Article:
Dallas Police Association president denies any wrongdoing in Amber Guyger case

Dallas Police Association President Mike Mata says he did not give now-fired officer Amber Guyger any special treatment the night she murdered Botham Jean.

Mata says the way evidence was presented in the trial made it seem like he gave her preferential treatment. However, he says that is not the case.

Dallas Police Chief Renee Hall announced an internal affairs investigation into that and other issues that sprouted from other courtroom discoveries.

Since trial testimony came to light that Mike Mata went to the crime scene the night of the shooting and spoke with Amber Guyger, some have called for him to resign from the Dallas Police Association. He says he is not going anywhere and that he did nothing wrong.

“Absolutely nothing,” Mata said. “I did exactly the same thing that I had done for seven years as a critical response board member of this organization.”

Mata says he is not the one who classified it as an officer-involved shooting when Guyger shot Jean while she was off duty. He says that is what command staff on scene told him.

“I don’t make that decision. That is not my decision,” he said. “When I got there, the first thing I did was poke my head through that window and ask her, ‘Are you okay?’ She said yes. I said, ‘I’ll be right back.’ I went straight to the command staff who were there. I asked them, ‘Is this an officer-involved shooting?’ They told me this was an officer-involved shooting. Being the command staff, I said, ‘So this is an officer-involved shooting. We are investigating like an officer-involved shooting?’ They said yes.”

During testimony, prosecutor Jason Hermus questioned Dallas Police Sergeant Breanna Valentine about Mata instructing her to turn off the in-car camera video system and taking Guyger out of the squad car.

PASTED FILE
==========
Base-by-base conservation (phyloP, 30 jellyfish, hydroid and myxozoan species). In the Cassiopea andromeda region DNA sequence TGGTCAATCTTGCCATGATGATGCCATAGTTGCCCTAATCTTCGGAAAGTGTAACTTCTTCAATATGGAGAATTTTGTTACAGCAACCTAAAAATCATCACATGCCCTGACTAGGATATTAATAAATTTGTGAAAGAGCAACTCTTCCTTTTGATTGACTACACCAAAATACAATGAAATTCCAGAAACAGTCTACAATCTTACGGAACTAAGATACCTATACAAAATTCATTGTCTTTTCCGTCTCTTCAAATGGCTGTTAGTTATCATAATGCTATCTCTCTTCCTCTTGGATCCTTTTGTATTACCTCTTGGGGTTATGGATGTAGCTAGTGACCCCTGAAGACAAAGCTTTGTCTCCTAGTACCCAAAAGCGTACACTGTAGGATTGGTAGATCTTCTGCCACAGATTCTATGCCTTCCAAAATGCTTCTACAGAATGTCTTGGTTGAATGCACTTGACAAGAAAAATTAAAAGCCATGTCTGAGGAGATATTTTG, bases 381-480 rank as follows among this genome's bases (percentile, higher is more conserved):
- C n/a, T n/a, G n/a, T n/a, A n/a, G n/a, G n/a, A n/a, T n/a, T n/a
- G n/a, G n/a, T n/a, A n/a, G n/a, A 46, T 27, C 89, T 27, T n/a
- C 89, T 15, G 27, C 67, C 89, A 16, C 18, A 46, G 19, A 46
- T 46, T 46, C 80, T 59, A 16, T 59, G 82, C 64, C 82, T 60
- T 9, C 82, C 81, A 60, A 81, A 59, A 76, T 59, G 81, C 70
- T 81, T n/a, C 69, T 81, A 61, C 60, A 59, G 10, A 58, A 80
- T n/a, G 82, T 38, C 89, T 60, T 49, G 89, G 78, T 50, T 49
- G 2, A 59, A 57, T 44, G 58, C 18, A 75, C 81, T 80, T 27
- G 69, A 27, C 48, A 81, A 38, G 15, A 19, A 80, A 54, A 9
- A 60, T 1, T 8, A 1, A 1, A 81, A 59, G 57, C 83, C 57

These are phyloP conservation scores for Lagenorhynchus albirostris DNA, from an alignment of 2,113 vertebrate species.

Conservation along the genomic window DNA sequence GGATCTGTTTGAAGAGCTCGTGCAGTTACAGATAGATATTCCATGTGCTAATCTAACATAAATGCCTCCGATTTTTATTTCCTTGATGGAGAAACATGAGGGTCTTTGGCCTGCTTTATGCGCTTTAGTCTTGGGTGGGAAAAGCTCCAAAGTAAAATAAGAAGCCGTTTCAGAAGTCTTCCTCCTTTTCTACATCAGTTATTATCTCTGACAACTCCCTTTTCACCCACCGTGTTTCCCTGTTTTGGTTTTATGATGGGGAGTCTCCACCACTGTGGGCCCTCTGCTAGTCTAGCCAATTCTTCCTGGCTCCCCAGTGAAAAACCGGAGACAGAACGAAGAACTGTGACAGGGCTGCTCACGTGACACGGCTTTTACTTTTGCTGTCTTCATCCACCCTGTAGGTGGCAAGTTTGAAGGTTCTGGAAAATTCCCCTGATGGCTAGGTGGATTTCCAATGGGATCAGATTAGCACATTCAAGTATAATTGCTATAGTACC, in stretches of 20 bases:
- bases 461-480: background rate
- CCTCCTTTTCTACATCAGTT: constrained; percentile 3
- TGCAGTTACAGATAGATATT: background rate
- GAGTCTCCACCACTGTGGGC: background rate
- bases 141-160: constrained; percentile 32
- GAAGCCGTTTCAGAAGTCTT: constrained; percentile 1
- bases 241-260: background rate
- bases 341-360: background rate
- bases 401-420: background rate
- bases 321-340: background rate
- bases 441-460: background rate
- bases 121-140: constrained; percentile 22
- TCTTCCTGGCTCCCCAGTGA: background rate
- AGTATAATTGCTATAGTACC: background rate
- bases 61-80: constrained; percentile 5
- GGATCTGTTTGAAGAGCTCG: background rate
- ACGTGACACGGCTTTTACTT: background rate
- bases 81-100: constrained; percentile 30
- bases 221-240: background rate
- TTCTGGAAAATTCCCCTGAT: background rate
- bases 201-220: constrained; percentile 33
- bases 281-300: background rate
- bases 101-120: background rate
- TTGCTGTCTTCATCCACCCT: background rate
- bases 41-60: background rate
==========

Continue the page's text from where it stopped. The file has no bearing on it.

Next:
In response, Mata pointed out that officers — like civilians — have certain protections under attorney-client privilege. Mata did not deny telling the sergeant to turn the camera off.

“Absolutely, I did,” he said. “That’s normal protocol because she doesn’t have a choice of where she sits. She’s told to sit in a car. We cannot tape a conversation between an attorney and a client, even if it’s a normal day citizen.”

Mata admits he took Guyger out of the car and talked to her.

“What I told her then was stop talking to people,” he said.

Dallas Police Association President takes Amber Guyger out of the back of a squad car to talk to her the night of the Botham Jean shooting.

In a statement, Dallas County Assistant DA Jason Hermus said: “I asked Mata what he did and said. I cannot coach a witness. He chose not to mention taking the defendant out and away from the squad car she was asked to be in. He also chose not to mention asking another sergeant to turn off the in-car recording system. I don’t know if this comports or violates DPD policy, and that was not my point.”

Mata says he welcomes an internal affairs investigation.

“Absolutely,” he said. “I want them to investigate because I want my name cleared.”

FOX 4 asked Dallas PD whether the command staff on scene did tell Mata that it was an officer-involved shooting.

“The initial response on scene was that Officer Guyger was acting in the capacity of a courtesy officer at the apartment complex,” the department responded. “It was determined later that morning that she was not.